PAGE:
"Now I rejoice in my sufferings for your sake, and in my flesh I do my share on behalf of His body, which is the church, in filling up what is lacking in Christ's afflictions. Of this church I was made a minister according to the stewardship from God bestowed on me for your benefit, so that I might fully carry out the preaching of the word of God," (Colossians 1:24-25)Most of us are comfortable speaking about the finished work of Christ. When Jesus hung on the cross, He Himself said, "It is finished!" (John 19:30) However, Paul intimates that there was a part of His work that was not finished on the cross; a part of His work that still remained to be completed; a part of His work that Paul, and others, were called to finish. Though Jesus' life on this earth was short, He accomplished so much in the few brief years of His ministry. He preached the Gospel throughout Judea, He healed the sick and raised the dead, He took twelve men and taught them His message that they might preach it also, and He surrendered His life a ransom for our own. Of all that Jesus did, what more could He have left behind as unfinished work?
Jesus came bringing salvation to all, but there was more the Father wanted to do. He wanted to establish a body of believers, joined together by their common life and love for His Son, a community of those who loved God and loved one another. This church required the leadership of the invisible Holy Spirit rather than a visible Son of God. To this end, Jesus departed that the Spirit might come upon all who believed. However, just as the work of salvation required the suffering of one in the flesh, so the work of the Spirit requires those who are willing to suffer in their flesh to accomplish His work.
The Greek term for "afflictions" come from the root word that means to "crowd." It speaks of the pressing nature of the work to be done and its abundance for those who will accept its call. Jesus' work was done on the cross, but the work of God continues till today. There is work that still needs to be done and God is still looking for those who are willing to do it; those who are willing to give up their own work to accomplish the work of Christ.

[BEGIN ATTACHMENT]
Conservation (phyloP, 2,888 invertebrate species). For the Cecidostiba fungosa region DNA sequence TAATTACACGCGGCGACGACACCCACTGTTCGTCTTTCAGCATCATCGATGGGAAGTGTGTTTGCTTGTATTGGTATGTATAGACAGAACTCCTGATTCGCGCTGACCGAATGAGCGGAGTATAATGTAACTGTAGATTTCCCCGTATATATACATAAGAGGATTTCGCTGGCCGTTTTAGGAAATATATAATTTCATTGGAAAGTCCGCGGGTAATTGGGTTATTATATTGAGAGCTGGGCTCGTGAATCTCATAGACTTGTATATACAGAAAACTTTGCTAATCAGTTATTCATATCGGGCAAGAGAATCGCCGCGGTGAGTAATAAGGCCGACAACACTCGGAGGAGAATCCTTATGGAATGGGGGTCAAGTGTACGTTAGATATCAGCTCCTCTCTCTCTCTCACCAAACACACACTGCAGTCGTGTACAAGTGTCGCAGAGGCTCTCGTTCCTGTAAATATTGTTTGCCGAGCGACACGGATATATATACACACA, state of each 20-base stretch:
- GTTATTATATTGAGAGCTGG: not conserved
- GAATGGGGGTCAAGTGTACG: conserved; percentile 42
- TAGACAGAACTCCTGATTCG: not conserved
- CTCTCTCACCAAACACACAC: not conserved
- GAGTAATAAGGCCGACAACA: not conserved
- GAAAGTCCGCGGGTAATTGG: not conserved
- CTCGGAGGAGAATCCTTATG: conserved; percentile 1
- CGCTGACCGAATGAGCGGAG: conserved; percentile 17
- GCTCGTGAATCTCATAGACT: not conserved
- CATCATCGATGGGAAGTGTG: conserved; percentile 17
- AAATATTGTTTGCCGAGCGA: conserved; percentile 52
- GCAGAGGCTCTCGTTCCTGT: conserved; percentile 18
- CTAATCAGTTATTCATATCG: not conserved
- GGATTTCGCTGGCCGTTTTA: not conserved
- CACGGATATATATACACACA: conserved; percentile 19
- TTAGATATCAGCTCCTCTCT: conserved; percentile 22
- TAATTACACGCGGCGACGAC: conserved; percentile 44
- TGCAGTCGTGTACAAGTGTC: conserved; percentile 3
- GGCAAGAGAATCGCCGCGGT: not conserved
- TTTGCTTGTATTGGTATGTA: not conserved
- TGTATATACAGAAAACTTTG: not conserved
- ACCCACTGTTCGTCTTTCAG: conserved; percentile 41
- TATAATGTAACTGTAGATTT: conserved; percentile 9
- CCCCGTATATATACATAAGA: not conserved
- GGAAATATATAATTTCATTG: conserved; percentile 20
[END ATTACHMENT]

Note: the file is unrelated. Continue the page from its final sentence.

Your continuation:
Paul understood several things regarding his call that are important for us to learn and understand. First was that he was called by God, not by man. Those who are called by man find it easy to bolt when times get difficult, but those who are called by God find in Him the grace and strength to accomplish their task. Speaking of those who went forth on their own calling, Jesus said, "Every plant which My heavenly Father did not plant shall be uprooted." (Matthew 15:13) It is important to understand our calling and who it is who is calling us. Secondly, Paul understands that he had been called to a specific work. The word "minister" means a table waiter, steward, or errand boy. It speaks of many servants in a large house, each with their own specifically assigned task. Paul understood the importance of doing what he was called to do and not what others were called to do. Thirdly, he understood that he was called to work for others rather than himself. His suffering was not for his own benefit but for the benefit of those whom he served. Sometimes we suffer because of ourselves, sometimes we suffer for the cause of Christ, but sometimes we suffer for others; to benefit them rather than ourselves through our suffering. There are some who view the work of God as to how it will benefit them more so than how it will benefit others. Paul was not such a man.
Today it's our turn; to hear the call of God, to understand what He is calling us to do, and to do it for the benefit of others. In this was, we too, will be filling up what remains of the sufferings of Christ.